Advertisers are wrong about fraud: It's a problem that can't be completely solved. We are not going to eradicate it, the same way we are not going to wipe out robbery or eliminate illness. A more realistic — and effective — approach is to manage fraud, both by taking measures to prevent it, and by working to detect it once it occurs so that we can mitigate its most detrimental effects.

Millions of Americans gathered to celebrate LGBTQ Pride last month, which also marked two years since the Supreme Court ruled in favor of nationwide marriage equality.  That historic June 2015 ruling legalized the new definition of family.  In today's media landscape, brands need to follow suit.  If they want to be successful, companies can no longer ignore the LGBTQ community in their advertising.

There was, for once, big news at the annual advertising festival in Cannes, France, but it had nothing to do with who won the grand prizes.  Er, um, pardonnez-moi, grand prix.  Ratherm the 2017 event -- formally, the Cannes Lions International Festival of Creativity -- will be remembered for a startling announcement midway through by Arthur Sadoun, the new Chairman and CEO of the giant Publicis Groupe agency company, that he was bidding adieu for the next year to Cannes Lions, along with other awards shows and events such as CES and South by Southwest.

About a million immigrants receive U.S. green cards each year, but fewer than half are new arrivals from other countries. The majority already live in the United States on temporary visas, according to recently released U.S. Department of Homeland Security data that show that the two groups have different profiles.

After reading the award-winning essays for the Admap Prize 2017 (inspired by Kantar, I should note) my eye was caught by the title Pre-Suasion toward the end of the same issue. Pre-Suasion turns out to be the title of a new book by Professor Robert Cialdini and the review suggests that the central theme fits well with the need to make a lasting impression.  by Nigel Hollis

Every cloud has a silver lining. And when it comes to the current status of the retail industry, which ranges from “bleak to promising,” that silver lining consists of Hispanic millennials. In fact, regardless of the state of retail at large, Hispanic millennials – especially Latinas – are the new now of retail, and their impact on your bottom line may be more than you realize.  By Alberto Navas

America loves beer and in recent years, craft beer.  By Ozzie Godinez / CEO and Co-Founder at PACO Collective

Make no mistake about it: The fast-moving consumer goods (FMCG) and retail landscape is facing systemic change unlike anything in recent history. While the first quarter of the year kicked off with slowed growth, the recipe for selling hasn’t really changed: retailers need to find more customers and get them to load up bigger baskets while raising prices. Yet slowing U.S. population growth, fragmented spending across channels and deflationary pressures remain key challenges.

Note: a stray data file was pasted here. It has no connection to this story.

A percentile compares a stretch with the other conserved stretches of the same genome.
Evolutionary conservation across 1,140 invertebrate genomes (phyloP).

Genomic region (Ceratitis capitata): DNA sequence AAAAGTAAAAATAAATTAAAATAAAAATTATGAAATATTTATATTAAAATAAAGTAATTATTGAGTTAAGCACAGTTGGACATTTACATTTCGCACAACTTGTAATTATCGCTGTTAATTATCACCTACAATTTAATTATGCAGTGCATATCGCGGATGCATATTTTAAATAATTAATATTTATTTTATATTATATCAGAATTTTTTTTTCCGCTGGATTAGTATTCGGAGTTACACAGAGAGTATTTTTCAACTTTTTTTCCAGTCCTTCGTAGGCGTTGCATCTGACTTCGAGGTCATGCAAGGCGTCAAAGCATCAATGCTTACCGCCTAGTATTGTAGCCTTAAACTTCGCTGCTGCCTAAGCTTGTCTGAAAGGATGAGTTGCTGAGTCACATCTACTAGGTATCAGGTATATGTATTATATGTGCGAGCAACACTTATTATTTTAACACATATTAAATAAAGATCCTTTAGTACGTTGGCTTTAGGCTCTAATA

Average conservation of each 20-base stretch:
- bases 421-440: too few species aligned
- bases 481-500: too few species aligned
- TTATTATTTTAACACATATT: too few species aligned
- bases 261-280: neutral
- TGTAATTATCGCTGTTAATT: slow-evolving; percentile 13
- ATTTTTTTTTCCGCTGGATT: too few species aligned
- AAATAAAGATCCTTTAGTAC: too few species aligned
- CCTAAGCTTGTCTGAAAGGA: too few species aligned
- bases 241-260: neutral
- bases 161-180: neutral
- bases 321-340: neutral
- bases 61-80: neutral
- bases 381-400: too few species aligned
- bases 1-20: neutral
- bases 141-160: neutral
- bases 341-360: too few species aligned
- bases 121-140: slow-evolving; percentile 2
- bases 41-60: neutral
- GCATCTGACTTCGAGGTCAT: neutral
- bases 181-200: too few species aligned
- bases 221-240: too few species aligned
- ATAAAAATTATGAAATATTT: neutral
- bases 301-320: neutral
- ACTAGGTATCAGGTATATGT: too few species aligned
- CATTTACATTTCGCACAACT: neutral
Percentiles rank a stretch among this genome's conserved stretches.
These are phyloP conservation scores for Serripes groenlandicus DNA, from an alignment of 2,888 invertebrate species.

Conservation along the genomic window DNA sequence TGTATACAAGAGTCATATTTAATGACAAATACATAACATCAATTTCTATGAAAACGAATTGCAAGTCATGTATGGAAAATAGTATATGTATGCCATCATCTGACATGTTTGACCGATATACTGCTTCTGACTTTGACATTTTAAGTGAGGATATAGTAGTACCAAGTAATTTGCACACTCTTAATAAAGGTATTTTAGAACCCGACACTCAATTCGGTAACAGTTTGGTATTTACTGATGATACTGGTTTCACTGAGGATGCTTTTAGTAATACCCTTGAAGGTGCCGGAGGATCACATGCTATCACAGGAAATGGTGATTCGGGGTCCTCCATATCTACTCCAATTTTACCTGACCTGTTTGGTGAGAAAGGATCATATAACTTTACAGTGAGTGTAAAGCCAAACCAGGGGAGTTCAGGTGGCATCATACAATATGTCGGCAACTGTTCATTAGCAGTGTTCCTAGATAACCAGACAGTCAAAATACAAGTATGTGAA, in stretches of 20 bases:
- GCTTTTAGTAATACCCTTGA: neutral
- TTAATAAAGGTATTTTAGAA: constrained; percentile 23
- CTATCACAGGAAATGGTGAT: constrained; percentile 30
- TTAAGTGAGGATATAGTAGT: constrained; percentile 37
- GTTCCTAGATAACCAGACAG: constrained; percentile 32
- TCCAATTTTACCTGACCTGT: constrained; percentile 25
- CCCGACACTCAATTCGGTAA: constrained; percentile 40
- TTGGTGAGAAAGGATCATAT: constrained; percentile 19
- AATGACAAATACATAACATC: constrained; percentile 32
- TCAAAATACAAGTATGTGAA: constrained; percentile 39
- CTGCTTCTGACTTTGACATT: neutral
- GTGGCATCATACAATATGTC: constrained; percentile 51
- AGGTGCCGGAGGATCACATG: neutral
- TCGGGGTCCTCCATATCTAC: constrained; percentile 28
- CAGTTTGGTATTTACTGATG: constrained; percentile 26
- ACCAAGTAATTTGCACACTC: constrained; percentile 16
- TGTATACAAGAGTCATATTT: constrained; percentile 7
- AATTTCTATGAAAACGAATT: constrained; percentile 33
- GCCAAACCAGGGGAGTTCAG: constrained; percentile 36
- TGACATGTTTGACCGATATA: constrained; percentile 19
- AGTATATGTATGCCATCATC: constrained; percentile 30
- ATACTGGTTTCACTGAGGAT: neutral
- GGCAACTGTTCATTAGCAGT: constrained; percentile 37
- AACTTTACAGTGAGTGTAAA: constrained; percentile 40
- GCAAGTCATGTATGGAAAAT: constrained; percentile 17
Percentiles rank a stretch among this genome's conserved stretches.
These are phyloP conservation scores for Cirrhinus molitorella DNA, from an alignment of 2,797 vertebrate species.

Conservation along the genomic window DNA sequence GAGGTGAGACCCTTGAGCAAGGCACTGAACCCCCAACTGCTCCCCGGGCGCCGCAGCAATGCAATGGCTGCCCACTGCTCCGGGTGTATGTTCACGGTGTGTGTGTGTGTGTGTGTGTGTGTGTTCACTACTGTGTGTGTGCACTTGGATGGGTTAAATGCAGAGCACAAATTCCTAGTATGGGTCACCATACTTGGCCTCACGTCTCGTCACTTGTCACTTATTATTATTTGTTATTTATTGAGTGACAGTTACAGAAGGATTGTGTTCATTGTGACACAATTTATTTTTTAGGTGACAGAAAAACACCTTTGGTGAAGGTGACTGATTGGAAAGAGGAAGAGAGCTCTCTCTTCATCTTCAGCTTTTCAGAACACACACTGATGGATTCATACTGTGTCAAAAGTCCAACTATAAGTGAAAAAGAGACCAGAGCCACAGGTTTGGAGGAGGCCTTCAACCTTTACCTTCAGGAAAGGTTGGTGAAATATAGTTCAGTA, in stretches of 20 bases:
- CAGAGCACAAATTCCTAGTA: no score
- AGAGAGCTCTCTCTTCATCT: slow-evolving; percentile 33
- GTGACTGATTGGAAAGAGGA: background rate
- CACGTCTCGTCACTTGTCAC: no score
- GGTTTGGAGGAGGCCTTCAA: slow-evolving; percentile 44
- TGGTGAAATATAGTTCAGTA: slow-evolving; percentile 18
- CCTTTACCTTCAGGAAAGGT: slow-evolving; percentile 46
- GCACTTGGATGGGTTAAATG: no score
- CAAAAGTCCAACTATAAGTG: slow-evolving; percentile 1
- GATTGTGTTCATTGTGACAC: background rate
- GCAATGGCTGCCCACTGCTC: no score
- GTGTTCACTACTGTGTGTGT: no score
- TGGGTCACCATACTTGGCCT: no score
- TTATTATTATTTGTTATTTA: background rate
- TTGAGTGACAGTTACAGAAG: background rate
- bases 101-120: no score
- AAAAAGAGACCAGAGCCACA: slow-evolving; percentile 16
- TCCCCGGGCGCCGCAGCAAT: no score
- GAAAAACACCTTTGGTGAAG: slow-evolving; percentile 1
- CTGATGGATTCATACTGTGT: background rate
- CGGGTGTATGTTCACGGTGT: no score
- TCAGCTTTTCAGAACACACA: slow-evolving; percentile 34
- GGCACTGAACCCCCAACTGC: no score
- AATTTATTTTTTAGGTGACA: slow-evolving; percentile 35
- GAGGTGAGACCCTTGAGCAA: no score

The ownership experience should be a critical brand differentiator and revenue generator for both manufacturers and retailers. Yet only 17 percent of North American consumers believe brands truly care about them after the point of purchase, which might be an accurate reflection of the importance that acquisition-centric marketers place on the aftermarket service and support that drive and solidify satisfaction, loyalty and advocacy.

Ad agencies and advertisers are victims of the belief that "creativity" is the basis of their current relationships, and that "more creativity" will give them more of what they need.  Ad agencies have promoted "creativity" since the days of Bill Bernbach, more than 50 years ago, when agencies were at the top of their game.  Advertisers, as their clients, continue to hire agencies for their perceived creativity, provided costs are rock bottom.  However, "creativity" is no longer delivering improved brand performance or increasing shareholder value.  The search for more creativity is making victims of agencies and CMOs alike -- neither lasts very long in a relationship.  It's time for a new paradigm.  The "Creative Paradigm" is out of date.  It's not working.  By Michael Farmer

Marketers are all pushing for an omnichannel, holistic view of their audiences, but that vision requires integrating audience insights from three core areas: TV, digital and in-store. And that poses substantial challenges.

Dramatic shifts in campaign focus can often undermine the longer-term effects of advertising simply because lack of continuity fails to develop a network of strong, positive and motivating impressions in people’s minds.  by Nigel Hollis

In 2017, discussions around gender and media have reached a fever pitch. We’ve seen movements for gender equality in Hollywood, in Silicon Valley—and even on Madison Avenue. Agencies are creating marquee campaigns to support women and girls, often termed “femvertising.” But is the advertising industry as a whole making strides toward improving representation of women overall?

Our end-goal as marketers should be to influence purchase decisions. One way is to hector people at the point of purchase, another is to shortcut the decision process and get people to pick your brand without conscious deliberation. But how best to do that? We need to provide people’s lazy brains with a script; one that guides their purchase decision.  by Nigel Hollis

In 2011, Michael Chorost published a truly visionary book called "World Wide Mind: The Coming Integration of Humanity, Machines and the Internet." It was and remains a really smart book that lays out an evidence-rich case that the melding of humans and machines is not just the futuristic noodling of science fiction writers, but an increasingly likely eventuality.  By Tom Stein, chairman and chief client officer at Stein IAS